Rose Bowl: Ohio State outlasts Utah, 48-45, after Cam Rising leaves with injury

Utah built an early 14-0 lead as the Utes but had no answer for Ohio State quarterback C.J. Stroud and wide receiver Jaxon Smith-Njigba

Pasadena, Calif. • The Rose Bowl became a matter of survival for the University of Utah.

Surviving an offensive onslaught from Ohio State quarterback C.J. Stroud. Surviving a decimated secondary, which saw third-year freshman running back Micah Bernard start at cornerback. Surviving shoddy special teams play, which included having a punt blocked fir the third time this season. Surviving Cam Rising leaving with an apparent head injury in the fourth quarter.

Heroics from, of all people, walk-on quarterback Bryson Barnes, nearly ensured survival, but Ohio State had the last laugh.

(Trent Nelson | The Salt Lake Tribune) Utah Utes offensive lineman Bamidele Olaseni (77) takes a moment on the field after the loss, as the Utah Utes face the Ohio State Buckeyes at the Rose Bowl in Pasadena, Calif., on Saturday, Jan. 1, 2022.

After Barnes engineered a touchdown drive to tie the game, a 19-yard field goal by Noah Ruggles with nine seconds remaining gave the Buckeyes a wild 48-45 win in front of 87,842.

Ohio State (11-2), appearing in the Rose Bowl for the 16th time, racked up 682 total yards. Stroud, who finished fourth in the Heisman Trophy voting, finished 37-for-46 for 573 yards and six touchdown passes. Stroud’s favorite target on Saturday, sophomore wide receiver Jaxon Smith-Njigba, caught 15 passes for a Rose Bowl-record 347 yards and three touchdowns.

“That quarterback is terrific, statistically the best in the country, and he proved it tonight,” Utah head coach Kyle Whittingham said. “I’m proud of our guys, they have absolutely nothing to hang their head about. They fought the entire 60 minutes and came up short, but they still made Utah football history this year, Pac-12 champions, which has never been done.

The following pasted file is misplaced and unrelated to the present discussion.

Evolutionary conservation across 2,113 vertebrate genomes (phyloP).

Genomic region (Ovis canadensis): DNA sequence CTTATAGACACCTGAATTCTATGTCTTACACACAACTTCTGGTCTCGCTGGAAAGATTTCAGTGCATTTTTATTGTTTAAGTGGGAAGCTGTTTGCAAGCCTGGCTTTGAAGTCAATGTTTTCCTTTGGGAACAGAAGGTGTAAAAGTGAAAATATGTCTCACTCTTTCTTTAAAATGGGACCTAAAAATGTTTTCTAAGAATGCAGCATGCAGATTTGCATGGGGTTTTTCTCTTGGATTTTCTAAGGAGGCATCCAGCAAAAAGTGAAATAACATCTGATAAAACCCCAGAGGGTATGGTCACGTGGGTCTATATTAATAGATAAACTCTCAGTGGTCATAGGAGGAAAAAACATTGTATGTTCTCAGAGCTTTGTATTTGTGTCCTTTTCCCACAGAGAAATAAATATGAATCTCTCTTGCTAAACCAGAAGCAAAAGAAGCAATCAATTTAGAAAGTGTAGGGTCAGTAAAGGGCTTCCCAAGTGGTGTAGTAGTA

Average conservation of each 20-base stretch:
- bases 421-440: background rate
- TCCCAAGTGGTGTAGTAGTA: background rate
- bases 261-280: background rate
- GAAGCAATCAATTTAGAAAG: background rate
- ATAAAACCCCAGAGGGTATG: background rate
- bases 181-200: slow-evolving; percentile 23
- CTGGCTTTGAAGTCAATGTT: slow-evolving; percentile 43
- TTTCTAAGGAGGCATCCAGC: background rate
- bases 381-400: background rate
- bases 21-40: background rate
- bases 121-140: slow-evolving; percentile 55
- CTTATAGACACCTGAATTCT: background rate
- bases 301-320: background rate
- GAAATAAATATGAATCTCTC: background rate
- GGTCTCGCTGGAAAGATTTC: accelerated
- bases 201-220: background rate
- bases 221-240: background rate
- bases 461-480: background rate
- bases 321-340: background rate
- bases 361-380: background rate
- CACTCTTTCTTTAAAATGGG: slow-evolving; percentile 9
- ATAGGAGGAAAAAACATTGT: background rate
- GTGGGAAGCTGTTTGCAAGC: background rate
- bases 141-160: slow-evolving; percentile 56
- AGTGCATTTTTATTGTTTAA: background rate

“All the credit to Ohio State. We just didn’t have quite enough in the tank to get the job done.”

The Buckeyes trailed most of the way, but leaned on the Utes for much of the second half before finally taking a lead. Stroud’s 30-yard touchdown to Smith-Njigba with 4:22 left gave Ohio State its first lead at 45-38.

One series earlier, Rising exited after appearing to smash his head on the ground as he was sacked by redshirt freshman safety Kourt Williams. Rising stayed on the ground for a couple of minutes before walking off on his own. Whittingham said postgame that Rising was doing better, and he was seen walking out of the locker room on his own.

Ja’Quinden Jackson was available, but Barnes, a second-year walk-on sophomore, acted as Rising’s backup

Utah started run-heavy with Barnes at quarterback, but at some point, he had to make a play.

With the Utes trailing, his throw to Britain Covey along the left sideline went for 8 yards on second-and-9 down to the Ohio State 40-yard line. The Milford native then ran for 10 yards on a scramble and two plays later, he lofted a perfect back to the back of the end zone for 15 yards to Dalton Kincaid to bring Utah to within one with 1:54 remaining.

Whittingham admitted to considering the two-point conversion, but ultimately opted against it in favor of a Jadon Redding extra point to tie the game.

“Couldn’t be more proud of what Bryson Barnes did, he came into a tough situation and let the team right down the field for a touchdown,” Whittingham said. “Had an inclination to go for two right then, but too much time left on the clock. Had it been under a minute, would have gone for two. That was the mindset.”

Utah staked out a 14-0 first-quarter lead behind Rising, who at one point completed eight consecutive first-half passes. After going three-and-out twice to start the game, Ohio State then settled in, cutting the deficit in half thanks to a 25-yard touchdown pass from Stroud to Harrison Jr.

Then, things got nuts.

Five touchdowns were scored over a span of just 2:43.

A Tavion Thomas 6-yard run through a gaping hole, his 21st touchdown of the season, opened the lunacy.

With Utah’s cornerbacks room decimated by injury and Stroud intent on picking on Bernard in his first-ever collegiate game reps there, Stroud hit Smith-Njigba for a 50-yard score.

A 97-yard kickoff return by Covey then shook the press box.

“I had an inkling that we might have a few opportunities just based on sea level, how far he kicks it,” said Covey, who finished with 252 all-purpose yards in his final collegiate game. “After that kickoff return, they started kicking it short, trying to kick it to our up-fullback, they kicked it out of bounds.”

Stroud hit Smith-Njigba on the very next play for a touchdown, this one going 52 yards as he sprinted after the catch and beat Bernard to the pylon.

At that point, Utah, buoyed by those two early scores, led, 28-21, but tacked on one more on before halftime.

On fourth-and-1 from his own 38-yard line, Utah offensive coordinator Andy Ludwig got aggressive as Ohio State was getting anything it wanted. He called a Rising keeper for the fourth time in the first half as his quarterback broke one tackle, then outran everyone for a 68-yard touchdown, sending Utah to the locker room up, 35-21.